Obscurité totale

Posted on July 24, 2023

“You have a writing assignment due for next week.” There was a collective moan of disappointment across my fifth grade classroom, but my mind was already racing through possible topics. I loved writing assignments!

Our French teacher, Mr. Ouellette, wanted us to elevate and hone our writing skills. He directed us to go above and beyond and replace plain words we used every day with more worldly ones. He wrote a few examples on the board—the rarer the word, the better. I gathered my French dictionary and my dictionary of antonyms and synonyms. I sharpened my pencil and got to work with my reference material sprawled across the kitchen table. I confidently handed in my assignment.

A few weeks later, Mr. Ouellette announced that he had reviewed our assignments and that there was one in particular he wanted to read to the class. He put on his glasses, cleared his throat, and started to read. I instantly recognized my writing. I was flattered that he thought my work was good enough to share with the class; but at the same time, I’m an introvert, and I could feel my face turning crimson red. It only got worse.

Amongst the many synonyms I’d looked up was the term obscurité totale (total darkness or complete obscurity), which I’d inserted somewhere in my paper. I remember that term for two reasons: my teacher put a lot of emphasis on it, and it also gave birth to my new nickname. From that day up until I graduated high school, humorous classmates would periodically call me “Obscurité totale”!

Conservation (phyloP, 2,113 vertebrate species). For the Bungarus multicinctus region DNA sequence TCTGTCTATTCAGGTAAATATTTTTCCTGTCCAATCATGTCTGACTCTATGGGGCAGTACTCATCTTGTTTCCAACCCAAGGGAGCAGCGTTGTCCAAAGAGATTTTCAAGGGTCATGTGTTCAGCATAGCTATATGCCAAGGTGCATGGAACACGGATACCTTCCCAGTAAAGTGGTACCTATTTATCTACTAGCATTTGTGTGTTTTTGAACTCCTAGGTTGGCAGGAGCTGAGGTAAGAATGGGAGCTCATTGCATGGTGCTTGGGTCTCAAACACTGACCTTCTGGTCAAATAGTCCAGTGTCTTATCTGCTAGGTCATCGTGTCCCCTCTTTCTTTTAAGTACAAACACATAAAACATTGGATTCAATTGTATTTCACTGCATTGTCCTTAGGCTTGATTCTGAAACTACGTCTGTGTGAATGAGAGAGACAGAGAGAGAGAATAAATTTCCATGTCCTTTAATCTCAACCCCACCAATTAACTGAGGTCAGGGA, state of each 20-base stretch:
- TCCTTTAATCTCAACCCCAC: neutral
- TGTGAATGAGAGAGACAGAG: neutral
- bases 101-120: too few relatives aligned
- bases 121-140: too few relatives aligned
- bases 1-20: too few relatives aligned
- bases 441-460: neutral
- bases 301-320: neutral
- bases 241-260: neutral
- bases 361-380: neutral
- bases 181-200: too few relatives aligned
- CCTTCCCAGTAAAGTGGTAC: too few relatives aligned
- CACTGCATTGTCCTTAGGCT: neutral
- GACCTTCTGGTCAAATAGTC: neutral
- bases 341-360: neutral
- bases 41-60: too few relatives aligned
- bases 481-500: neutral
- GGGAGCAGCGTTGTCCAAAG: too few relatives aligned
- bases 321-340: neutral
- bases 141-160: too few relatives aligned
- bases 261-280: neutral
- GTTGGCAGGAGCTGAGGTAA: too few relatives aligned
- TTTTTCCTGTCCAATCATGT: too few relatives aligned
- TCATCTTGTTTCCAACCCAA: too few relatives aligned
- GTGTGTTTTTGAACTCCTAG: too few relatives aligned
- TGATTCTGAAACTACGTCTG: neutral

My introduction to plain language

Fast-forward many decades: I began my career at Service Canada as a benefits officer. I witnessed first-hand how many of my clients felt intimidated and confused by governmental correspondence, and I often found myself explaining processes, forms, letters and legislation in plain language.

I’m now part of the Content Chapter for the Service Experience Delivery and Design (SEDD) workstream within the Benefits Delivery Modernization Programme. I’m learning techniques on how to review and create online content for the public. The use of lengthy, sophisticated, rare words is not only frowned upon but downright condemned. I'm sure my Grade 5 teacher would be disappointed.